Global Water Shortage Risk Is Worse Than Scientists Thought

The growing risk of worldwide water shortages is worse than scientists previously thought, according to a new study.

More than 70 percent, which is 4 billion people, of the world’s population lives without sufficient access to fresh water for at least one month of the year, according to a paper published Friday in the journal Science Advances. Previous studies calculated a lower number, estimating that between 1.7 and 3.1 billion people lived with moderate to severe water scarcity for at least a month out of the year.

Scientists, led by Dr. Arjen Hoekstra of the Netherlands’ University of Twente, used a computer model that is both more precise and comprehensive than previous studies have used to analyze how widespread water scarcity is across the globe. Their model considers multiple variables including: climate records, population density, irrigation and industry.

“Up to now, this type of research concentrated solely on the scarcity of water on an annual basis, and had only been carried out in the largest river basins,” Hoekstra said in a statement. “That paints a more rosy and misleading picture, because water scarcity occurs during the dry period of the year.”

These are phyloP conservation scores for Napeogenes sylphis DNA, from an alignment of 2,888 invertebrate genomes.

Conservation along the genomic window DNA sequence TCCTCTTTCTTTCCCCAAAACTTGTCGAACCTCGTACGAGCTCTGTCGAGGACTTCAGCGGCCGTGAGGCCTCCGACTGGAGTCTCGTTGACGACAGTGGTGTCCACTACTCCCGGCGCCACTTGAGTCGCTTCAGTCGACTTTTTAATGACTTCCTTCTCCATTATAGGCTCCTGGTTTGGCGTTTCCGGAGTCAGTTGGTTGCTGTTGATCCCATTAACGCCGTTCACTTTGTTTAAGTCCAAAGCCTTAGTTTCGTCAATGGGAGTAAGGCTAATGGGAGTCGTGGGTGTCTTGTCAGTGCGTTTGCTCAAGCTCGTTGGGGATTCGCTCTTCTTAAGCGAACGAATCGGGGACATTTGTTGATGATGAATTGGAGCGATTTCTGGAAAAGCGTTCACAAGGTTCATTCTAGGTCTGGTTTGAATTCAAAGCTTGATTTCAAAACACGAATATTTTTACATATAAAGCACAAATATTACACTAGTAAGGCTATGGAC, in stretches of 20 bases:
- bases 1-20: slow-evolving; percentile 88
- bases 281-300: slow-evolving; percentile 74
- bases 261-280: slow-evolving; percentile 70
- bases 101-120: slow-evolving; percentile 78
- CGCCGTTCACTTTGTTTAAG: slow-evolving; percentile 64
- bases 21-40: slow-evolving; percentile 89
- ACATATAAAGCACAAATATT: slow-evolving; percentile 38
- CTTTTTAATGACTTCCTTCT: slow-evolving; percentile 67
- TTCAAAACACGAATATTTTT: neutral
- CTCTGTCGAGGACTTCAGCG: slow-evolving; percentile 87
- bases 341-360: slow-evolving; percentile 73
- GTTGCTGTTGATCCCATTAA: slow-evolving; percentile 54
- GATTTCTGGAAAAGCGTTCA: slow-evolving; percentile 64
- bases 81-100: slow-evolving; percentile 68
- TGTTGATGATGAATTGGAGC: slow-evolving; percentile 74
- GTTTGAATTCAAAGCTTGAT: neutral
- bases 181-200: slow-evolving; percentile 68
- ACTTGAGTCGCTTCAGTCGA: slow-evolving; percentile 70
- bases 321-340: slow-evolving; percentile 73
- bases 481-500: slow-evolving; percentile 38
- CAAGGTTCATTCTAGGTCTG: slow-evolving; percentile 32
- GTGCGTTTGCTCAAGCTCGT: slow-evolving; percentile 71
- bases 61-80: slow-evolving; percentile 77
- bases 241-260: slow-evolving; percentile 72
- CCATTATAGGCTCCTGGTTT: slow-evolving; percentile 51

“The fact that the scarcity of water is being regarded as a global problem is confirmed by our research,” Hoekstra added. “For some time now, the World Economic Forum has placed the world water crisis in the top three of global problems, alongside climate change and terrorism.”

Severe water scarcity happens when consumption is twice as high as available resources, according to the study’s researchers. Consequently, half of those suffering from water scarcity are in the world’s two most populous countries — India and China — where demand is high.

High-scarcity levels are also widespread in areas with significant irrigated agriculture (like the Great Plains in the United —> Read More